Muslim Immigration Transforms Finland
As in other European countries (here and here), the politically correct guardians of Finnish multiculturalism have tried to silence public discussion about the escalating problem of Muslim immigration.
In March 2009, for example, Jussi Kristian Halla-aho, a politician and well-known political commentator, was taken to court on charges of "incitement against an ethnic group" and "breach of the sanctity of religion" for writing that Islam is a religion of paedophilia. He was referring to the Islamic prophet Mohammed, who is believed to have married a six year old girl and consummated the marriage when she was nine.
A Helsinki court later dropped the charges of blasphemy but ordered Halla-aho to pay a fine of €330 ($450) for disturbing religious worship. The Finnish public prosecutor, incensed at the lower court's dismissal of the blasphemy charges, appealed the case to the Finnish Supreme Court, where it is now being reviewed.
Halla-Aho, the best-known political blogger in Finland, maintains a blog entitled Scripta, that deals with issues such as "immigration, multiculturalism, tolerance, racism, freedom of speech and political correctness." His blog has between 3,000 and 6,000 readers a day. According to Halla-aho, immigration is a taboo topic in Finland. He has received death threats because of his web columns, which criticize the number of immigrants coming to Finland and argue that Muslims cannot be integrated.
In April 2011, Juha Molari, a Finnish Lutheran pastor, was "defrocked" after he was accused of inciting religious hatred for describing Doku Umarov, the man behind the Moscow metro and airport bombings, as a "terrorist."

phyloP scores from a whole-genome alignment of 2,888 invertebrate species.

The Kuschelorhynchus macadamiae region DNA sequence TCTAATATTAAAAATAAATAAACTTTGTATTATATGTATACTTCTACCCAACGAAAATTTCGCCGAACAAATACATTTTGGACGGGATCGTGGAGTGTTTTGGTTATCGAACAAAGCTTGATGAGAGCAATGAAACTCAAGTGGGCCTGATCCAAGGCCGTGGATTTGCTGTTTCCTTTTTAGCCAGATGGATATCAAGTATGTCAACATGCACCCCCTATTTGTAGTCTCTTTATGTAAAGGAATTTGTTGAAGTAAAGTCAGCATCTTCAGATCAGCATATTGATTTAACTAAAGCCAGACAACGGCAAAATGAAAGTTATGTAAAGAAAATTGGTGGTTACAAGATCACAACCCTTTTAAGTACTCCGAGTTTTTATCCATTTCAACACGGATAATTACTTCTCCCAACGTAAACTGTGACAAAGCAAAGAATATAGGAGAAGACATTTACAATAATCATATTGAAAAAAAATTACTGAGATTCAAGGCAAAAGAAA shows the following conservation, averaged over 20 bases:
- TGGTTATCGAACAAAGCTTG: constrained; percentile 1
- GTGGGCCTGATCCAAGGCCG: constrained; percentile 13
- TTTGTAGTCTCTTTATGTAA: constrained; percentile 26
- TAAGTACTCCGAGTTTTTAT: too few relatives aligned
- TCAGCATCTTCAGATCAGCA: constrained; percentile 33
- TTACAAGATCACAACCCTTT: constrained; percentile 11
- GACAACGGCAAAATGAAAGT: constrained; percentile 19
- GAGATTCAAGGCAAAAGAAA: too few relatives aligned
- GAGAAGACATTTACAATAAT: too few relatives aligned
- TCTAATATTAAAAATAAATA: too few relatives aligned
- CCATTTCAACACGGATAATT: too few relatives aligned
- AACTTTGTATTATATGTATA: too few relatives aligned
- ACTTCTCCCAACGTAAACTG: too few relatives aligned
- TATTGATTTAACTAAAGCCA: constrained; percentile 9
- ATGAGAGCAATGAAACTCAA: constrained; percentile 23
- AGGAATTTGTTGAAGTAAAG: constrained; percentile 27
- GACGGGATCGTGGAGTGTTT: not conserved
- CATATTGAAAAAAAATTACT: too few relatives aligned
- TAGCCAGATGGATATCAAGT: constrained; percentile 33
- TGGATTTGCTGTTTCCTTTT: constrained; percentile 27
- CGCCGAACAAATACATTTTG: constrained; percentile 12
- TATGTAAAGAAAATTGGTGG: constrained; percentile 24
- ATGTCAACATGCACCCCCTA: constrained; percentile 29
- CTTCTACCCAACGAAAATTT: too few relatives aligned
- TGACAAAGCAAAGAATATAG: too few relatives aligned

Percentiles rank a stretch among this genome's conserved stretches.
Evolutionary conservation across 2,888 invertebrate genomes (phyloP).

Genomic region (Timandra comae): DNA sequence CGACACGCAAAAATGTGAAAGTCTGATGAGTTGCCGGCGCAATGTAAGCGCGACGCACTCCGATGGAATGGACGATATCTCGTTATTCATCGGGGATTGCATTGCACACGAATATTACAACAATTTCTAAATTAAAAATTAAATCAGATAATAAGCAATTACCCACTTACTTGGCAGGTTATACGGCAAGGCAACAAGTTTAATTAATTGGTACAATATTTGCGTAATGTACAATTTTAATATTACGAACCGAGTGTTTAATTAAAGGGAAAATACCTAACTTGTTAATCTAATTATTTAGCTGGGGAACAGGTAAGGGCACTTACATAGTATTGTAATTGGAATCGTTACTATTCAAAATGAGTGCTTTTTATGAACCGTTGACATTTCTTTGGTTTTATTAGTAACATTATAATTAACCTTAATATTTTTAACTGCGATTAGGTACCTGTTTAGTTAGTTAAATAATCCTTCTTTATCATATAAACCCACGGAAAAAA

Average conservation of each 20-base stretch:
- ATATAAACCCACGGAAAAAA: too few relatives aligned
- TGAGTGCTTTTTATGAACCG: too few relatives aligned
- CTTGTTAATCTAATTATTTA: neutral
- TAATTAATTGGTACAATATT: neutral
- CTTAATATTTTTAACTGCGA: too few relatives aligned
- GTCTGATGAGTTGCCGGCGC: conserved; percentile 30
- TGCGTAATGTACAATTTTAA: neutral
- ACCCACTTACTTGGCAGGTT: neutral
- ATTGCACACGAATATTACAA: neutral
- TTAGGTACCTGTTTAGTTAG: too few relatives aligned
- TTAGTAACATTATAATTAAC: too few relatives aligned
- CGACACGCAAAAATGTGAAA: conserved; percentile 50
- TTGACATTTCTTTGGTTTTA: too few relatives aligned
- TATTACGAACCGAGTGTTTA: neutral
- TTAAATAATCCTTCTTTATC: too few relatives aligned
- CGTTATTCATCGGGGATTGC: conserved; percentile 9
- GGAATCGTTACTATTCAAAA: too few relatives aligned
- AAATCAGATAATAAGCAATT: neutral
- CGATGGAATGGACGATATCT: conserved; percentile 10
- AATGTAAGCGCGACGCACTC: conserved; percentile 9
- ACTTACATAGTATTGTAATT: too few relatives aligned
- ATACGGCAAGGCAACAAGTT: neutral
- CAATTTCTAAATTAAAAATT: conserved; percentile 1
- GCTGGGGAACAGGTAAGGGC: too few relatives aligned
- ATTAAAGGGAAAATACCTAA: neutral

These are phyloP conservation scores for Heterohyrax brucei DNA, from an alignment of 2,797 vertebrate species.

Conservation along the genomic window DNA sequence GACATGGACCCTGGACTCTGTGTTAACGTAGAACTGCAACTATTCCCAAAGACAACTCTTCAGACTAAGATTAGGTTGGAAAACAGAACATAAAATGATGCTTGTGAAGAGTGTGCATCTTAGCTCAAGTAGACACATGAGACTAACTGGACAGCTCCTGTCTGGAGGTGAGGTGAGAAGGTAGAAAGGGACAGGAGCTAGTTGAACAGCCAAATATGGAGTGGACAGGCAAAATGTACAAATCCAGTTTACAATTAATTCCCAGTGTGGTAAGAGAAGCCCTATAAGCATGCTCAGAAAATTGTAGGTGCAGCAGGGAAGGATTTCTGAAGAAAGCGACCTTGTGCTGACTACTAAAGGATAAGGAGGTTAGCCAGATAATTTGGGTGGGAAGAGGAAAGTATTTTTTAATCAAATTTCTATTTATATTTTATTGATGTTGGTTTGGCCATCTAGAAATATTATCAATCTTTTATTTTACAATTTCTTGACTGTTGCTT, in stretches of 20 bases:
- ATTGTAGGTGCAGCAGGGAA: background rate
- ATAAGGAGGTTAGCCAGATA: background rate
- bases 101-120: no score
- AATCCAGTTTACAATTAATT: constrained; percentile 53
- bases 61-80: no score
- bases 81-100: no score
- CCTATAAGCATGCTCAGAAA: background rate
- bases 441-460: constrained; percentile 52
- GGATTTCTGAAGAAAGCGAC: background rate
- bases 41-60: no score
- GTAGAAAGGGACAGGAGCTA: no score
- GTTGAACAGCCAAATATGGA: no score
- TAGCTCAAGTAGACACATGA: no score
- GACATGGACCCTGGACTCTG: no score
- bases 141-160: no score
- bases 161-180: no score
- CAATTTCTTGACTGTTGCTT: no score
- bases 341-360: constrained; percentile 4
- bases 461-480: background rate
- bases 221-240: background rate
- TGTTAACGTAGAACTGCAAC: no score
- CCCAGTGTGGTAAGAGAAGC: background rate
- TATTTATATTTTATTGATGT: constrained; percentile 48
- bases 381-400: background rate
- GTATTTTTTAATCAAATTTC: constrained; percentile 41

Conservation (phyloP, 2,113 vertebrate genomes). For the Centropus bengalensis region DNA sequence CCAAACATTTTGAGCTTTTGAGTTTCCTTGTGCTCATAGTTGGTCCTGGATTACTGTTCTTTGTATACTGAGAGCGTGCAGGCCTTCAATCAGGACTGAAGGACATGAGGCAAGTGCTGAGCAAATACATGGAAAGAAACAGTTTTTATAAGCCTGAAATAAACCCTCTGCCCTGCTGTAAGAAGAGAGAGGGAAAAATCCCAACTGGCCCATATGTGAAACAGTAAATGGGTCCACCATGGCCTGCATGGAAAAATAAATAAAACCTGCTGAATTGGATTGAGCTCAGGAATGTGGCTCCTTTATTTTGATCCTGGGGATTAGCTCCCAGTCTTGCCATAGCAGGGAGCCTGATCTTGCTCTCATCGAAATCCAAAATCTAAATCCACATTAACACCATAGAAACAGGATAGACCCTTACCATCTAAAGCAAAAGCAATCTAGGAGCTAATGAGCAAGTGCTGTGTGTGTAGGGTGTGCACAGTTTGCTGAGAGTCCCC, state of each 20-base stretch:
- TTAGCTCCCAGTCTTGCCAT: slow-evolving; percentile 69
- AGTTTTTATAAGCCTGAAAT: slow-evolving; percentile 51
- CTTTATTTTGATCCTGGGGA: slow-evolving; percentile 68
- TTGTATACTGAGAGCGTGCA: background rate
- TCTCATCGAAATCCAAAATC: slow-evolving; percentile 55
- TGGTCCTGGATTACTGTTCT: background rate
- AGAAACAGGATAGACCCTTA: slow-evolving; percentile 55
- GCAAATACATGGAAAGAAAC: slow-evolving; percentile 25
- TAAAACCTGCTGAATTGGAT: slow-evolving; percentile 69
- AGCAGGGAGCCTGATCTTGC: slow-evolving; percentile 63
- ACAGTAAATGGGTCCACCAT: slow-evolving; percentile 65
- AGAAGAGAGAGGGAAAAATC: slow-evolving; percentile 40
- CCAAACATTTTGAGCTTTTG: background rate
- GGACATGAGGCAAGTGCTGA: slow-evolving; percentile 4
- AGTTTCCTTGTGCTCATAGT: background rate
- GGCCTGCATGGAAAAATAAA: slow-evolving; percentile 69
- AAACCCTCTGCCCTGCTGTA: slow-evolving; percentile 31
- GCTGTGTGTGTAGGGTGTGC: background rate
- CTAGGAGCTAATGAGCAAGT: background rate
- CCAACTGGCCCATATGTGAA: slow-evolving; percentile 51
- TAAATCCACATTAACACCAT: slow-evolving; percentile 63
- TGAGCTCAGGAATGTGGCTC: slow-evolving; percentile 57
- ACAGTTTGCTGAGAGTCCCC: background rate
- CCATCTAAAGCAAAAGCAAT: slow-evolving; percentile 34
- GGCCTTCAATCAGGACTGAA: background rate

Also that month, the Finnish Ministry of Interior launched a new Internet site focused on immigration. The politically correct objective is to "give a boost to factual and serious debate and information on the issue," and "to get away from an 'us and them' position as well as from preaching and guilt attitudes." Of course, the site does not have a discussion forum.
Also, Finland's political map has been redrawn in the aftermath of parliamentary elections on April 17, when the nationalist True Finns Party won more votes than the governing party and now stands on the cusp of political power. The surge of the True Finns Party, which campaigned on a platform of opposition to Muslim immigration and further European integration, reflects growing voter disenchantment with multiculturalism and the ruling establishment's fixation with the European Union.
The final vote results show the populist True Finns Party finishing third place with 39 seats in Finland's 200-seat Parliament, just behind the center-right National Coalition Party with 43 seats and the center-left Social Democrats with 42 seats. The governing Center Party lost 16 seats, ending up with 24 seats.
As the largest vote-getter, the National Coalition Party has been given the first chance to form a government, and the party leader Jyrki Katainen, set to be Finland's next prime minister, said "it is our duty to form a majority government." He is now negotiating with the True Finns and the Social Democrats to build a governing coalition.